Japanese
    It's fine you want to try to be loyal to the original sound, but you may want to remember that not all of those who import a word and make it a gairaigo are language experts.

    If you see "Москва," most of us may think that its pronunciation is "モスクヴァ," but it's wrong and should be "マスクヴァ," as "o" is not stressed. They most likely make that kind of mistake, as they tend to apply English or Japanese rules to a language they learn. You can't blame them for not being loyal to the original sounds of words they imported.

    Even though English education has been successful in recent years, you can't expect all of those who import words to have perfect knowledge of English pronunciation. It's impossible to let all of them to remember that voiceless "s" as a marker of plurarity of a noun is possible only if it follows a voiceless consonant.

    You may find it respectful to be loyal to the orignal sounds of foreign words, it is not more than one parameter you should consider in introducing gairaigo. There are more important aspects to think about: how they look, how they are easy to identify in written forms.

    If you go extreme and all gairaigo should be transcribed perfectly into Japanese, you should have invented additional letters enabling us to make it happen. マスクヴァ is not proper still; it should be マskヴァ. We haven't, as yet, and never will we.

    I believe Japanese people are known to be respectful to other cultures, but I don't think that reputation can be achieved by being loyal to the original sounds of gairaigo. It would be really unfruitful. Sound is not the only thing you should value; you shouldn't disregard orthographical beauty. Each language has its own beauty, and that is what we should primarily think about.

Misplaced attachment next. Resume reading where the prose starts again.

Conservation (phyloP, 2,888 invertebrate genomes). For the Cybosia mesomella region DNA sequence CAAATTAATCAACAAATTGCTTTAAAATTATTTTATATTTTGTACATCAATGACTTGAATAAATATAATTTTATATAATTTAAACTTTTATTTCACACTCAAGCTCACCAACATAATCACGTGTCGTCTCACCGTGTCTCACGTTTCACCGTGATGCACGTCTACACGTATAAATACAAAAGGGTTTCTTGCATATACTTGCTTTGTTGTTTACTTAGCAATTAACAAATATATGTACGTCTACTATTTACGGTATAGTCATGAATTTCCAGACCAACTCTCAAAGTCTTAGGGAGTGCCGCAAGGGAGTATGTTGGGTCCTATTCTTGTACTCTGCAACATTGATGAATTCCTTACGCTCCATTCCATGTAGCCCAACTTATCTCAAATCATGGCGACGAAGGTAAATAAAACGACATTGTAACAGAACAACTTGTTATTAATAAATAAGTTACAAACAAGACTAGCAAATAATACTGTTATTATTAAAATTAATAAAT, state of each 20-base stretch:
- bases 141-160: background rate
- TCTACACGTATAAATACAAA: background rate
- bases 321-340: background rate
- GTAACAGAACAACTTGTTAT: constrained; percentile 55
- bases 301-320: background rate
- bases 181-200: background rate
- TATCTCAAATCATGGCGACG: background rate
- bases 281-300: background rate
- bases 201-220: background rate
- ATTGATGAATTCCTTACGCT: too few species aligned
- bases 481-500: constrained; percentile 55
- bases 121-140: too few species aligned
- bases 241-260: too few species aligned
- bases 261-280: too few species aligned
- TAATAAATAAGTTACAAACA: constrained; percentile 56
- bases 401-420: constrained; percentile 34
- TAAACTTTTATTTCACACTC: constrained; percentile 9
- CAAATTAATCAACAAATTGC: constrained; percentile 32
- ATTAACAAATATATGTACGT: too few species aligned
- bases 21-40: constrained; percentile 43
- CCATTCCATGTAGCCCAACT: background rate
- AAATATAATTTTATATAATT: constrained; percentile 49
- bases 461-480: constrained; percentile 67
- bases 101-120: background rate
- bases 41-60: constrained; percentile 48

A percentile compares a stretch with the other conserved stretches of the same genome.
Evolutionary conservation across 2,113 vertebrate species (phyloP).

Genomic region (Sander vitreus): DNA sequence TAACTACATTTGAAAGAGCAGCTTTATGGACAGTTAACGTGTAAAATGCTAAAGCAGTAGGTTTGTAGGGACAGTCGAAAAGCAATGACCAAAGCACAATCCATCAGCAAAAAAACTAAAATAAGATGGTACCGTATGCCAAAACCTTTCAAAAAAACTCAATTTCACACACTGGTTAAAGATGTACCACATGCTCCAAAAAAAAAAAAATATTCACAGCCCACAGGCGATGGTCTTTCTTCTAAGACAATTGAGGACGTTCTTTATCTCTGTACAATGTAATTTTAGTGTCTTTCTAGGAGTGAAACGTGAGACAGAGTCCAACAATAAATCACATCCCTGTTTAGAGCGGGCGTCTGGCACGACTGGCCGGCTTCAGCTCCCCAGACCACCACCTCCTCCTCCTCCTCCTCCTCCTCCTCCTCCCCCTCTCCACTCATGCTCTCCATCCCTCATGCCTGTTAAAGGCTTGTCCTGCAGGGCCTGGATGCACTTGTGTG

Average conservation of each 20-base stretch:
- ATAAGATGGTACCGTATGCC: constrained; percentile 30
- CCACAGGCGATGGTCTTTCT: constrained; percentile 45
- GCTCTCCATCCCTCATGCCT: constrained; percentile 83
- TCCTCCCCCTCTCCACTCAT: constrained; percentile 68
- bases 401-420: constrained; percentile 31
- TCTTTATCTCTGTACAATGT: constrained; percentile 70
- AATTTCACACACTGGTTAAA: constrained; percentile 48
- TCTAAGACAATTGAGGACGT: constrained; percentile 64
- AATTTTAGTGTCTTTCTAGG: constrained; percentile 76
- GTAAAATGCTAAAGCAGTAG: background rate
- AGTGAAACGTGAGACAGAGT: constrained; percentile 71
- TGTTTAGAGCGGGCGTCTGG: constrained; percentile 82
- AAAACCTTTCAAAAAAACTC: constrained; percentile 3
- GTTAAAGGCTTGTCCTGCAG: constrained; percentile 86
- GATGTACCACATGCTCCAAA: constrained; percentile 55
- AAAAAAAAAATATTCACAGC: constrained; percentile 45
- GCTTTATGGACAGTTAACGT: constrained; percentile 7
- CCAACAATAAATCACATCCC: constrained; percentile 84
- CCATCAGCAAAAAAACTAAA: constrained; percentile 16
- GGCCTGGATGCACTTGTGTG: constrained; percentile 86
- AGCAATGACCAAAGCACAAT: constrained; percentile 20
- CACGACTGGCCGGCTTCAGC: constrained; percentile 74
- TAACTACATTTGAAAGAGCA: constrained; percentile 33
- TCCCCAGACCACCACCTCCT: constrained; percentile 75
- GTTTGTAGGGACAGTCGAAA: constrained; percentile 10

Anatoli

    Senior Member
    Native: русский (Russian), home country: English
    It's still interesting if there will be more reforms to cater for some missing sounds or sound combinations, as script reforms do happen, including Japanese. I personally, don't think that some mismatch in pronunciation is any disrespect.
     

    Flaminius

    coclea mod
    日本語 / japāniski / יפנית
    Moderator Comment:

    This thread has been branched from here.

    To rephrase cheshire's initial comment in more general terms, please keep your comments within these parameters:

    What is your opinion on how accurate katakana transcriptions should be; what confusions, implications, miss-communications inaccurate transcriptions bring about (inaccurate = influenced by Japanese phonology)?
     

    Aoyama

    Senior Member
    français Clodoaldien
    In that respect (Flaminius comment above), I dare think that transcribing Jazyk as ジャズィーク is strange and probably a needless subtility.
    It would imply that the reader of that japanese transcription had a knowledge of Czech language pronounciation ... Possible but not the point here. A transcription should have as its goal to unable an average speaker to pronounce a foreign word, as faithfully as possible, within the accepted natural phonetic rendition of his own language. "ズィ" for something close to Ji is understandable but unnatural , as well as an unwanted difficulty.
     

    I_like_my_TV

    Senior Member
    Tongan
    Very interesting discussion but I don't think it'd result in better, more accurate transcriptions. Why? Because in using a foreign name which is new to us, we normally don't transcribe it based on the best of our linguistic understanding; but utilise one that is already established, previously transcribed by someone who very likely doesn't share much of our linguistic enlightenment.

    Take the name "Cameron Diaz", for example, who would likely to be the first person who needed to use this name in Japanese? No, not the best linguist of Japan but it's very likely to be someone in the Japanese entertainment industry/ media. The next person who used the name would likely be also from the same circle, and so on until the name is already established, too late to change...

    Ok, would anyone like to vote me to be the first President of Japan's Academy of Accurate Katakana Transcription (A professional body established to oversee that all transcriptions used in Japanese are accurate) ? ;)